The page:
Give the local police departments as much notice as possible. 12 months is a good idea. If you leave this to the last minute, you will pay. They will probably want detailed course maps showing every intersection and the times at which the lead, mid-pack and last runners pass through each intersection. You should provide this information. Your race cannot exist without the Police. Listen to their concerns and address them. Ask them for cost estimate early. If you can convince them that you know what you are doing, they may require fewer officers. Suggest to them that auxiliary officers and/or your own volunteers might supplement the regulars. Regulars are paid, typically a minimum of 4 hours and in 4 hour chunks. If you use auxiliaries to supplement the regulars, look after them. Maybe donate a percentage of the proceedings to their Association fund. It works out to be a lot cheaper than having 100% regulars. Make sure they all receive their T-shirts and make sure there are adequate XXXL sizes for some of the larger lads in the force.

Other hired help

Besides Police, you will need help from the local EMTs and amateur radio groups (unless you intend to do it all yourself). You should not have to pay for these organizations, as long as their contributions are publicly recognized and you give them as much notice as possible and listen to their concerns and needs.


This is one area that you should not attempt to do yourself. If this area is not handled correctly it could hurt the race for future years. Shop around for both a good/fair price as well as a proven reputation. Ask other race directors for referals. Choose a company that will bring their own clock(s) and finish line hardware. The finish line chutes must be snow fence type quality to stop people crossing between chutes. Borrow this from the local highway department in exchange for a few T-shirts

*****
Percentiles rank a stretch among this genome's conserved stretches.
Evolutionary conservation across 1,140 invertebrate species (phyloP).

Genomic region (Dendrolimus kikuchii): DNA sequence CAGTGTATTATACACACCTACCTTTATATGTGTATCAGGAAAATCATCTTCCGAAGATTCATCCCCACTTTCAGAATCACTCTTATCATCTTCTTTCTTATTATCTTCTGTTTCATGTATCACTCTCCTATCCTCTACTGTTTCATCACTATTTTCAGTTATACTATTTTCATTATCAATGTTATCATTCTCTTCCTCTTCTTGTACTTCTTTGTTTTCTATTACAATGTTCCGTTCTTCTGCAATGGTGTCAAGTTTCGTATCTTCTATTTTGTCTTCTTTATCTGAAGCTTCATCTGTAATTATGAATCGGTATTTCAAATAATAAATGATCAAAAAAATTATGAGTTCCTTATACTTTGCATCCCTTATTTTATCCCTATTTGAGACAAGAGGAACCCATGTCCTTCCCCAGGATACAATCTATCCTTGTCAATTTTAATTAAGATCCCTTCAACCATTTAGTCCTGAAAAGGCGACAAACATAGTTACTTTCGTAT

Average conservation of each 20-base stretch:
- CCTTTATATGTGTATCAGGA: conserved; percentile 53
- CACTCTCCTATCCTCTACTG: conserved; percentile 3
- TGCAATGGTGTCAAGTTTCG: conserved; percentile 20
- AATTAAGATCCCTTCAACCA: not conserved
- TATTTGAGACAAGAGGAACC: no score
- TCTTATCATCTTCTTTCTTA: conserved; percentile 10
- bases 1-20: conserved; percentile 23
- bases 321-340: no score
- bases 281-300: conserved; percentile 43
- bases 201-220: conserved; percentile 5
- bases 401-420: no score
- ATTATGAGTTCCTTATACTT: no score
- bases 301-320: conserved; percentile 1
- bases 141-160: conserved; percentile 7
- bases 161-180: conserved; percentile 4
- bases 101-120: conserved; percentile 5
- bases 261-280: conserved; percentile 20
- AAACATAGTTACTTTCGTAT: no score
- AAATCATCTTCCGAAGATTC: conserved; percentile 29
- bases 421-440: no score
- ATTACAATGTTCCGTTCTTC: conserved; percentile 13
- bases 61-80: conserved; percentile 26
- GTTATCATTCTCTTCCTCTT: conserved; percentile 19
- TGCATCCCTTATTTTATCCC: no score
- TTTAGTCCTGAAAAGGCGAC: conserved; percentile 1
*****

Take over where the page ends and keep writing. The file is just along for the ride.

Entry forms (design, printing and distribution)

You need someone who has had desktop publishing experience to do the form design. Collect as many quality race entry forms as possible and mimick a design that best suits your race. The cheapest printing is a single white 8 1/2 by 11 inch sheet (single or double sided). Multi folded forms or colored paper will cost more. Shop around for quotes. Find a local reliable printer who will give you a break on the price in return for some advertising.


This is the key to building your race. If people don't know about it, they will not come. Start with the local papers and work deals for each one of them to give you regular publicity. Contact all the local running clubs within a 2 hour drive and ask them to include your application in their newsletter and to distribute the application at the races they host. They may charge a small fee for this. Ask the local and not so local store keepers and also business to display your entry forms at their counters. Contact the local Corporations and Hotels and work with them to promote your race. If you cannot get them to sponsor your race, ask them for gift certificates to use as supplements to the main prizes. Get a team of running volunteers to take it in turns to take flyers to races in the area. Have these people do both the registration table as well as car windscreens. Consider advertising your race on the internet. CR is a great place to start, consider the free calendar. Consider the regional running magazines. Look at their fees and the areas they cover.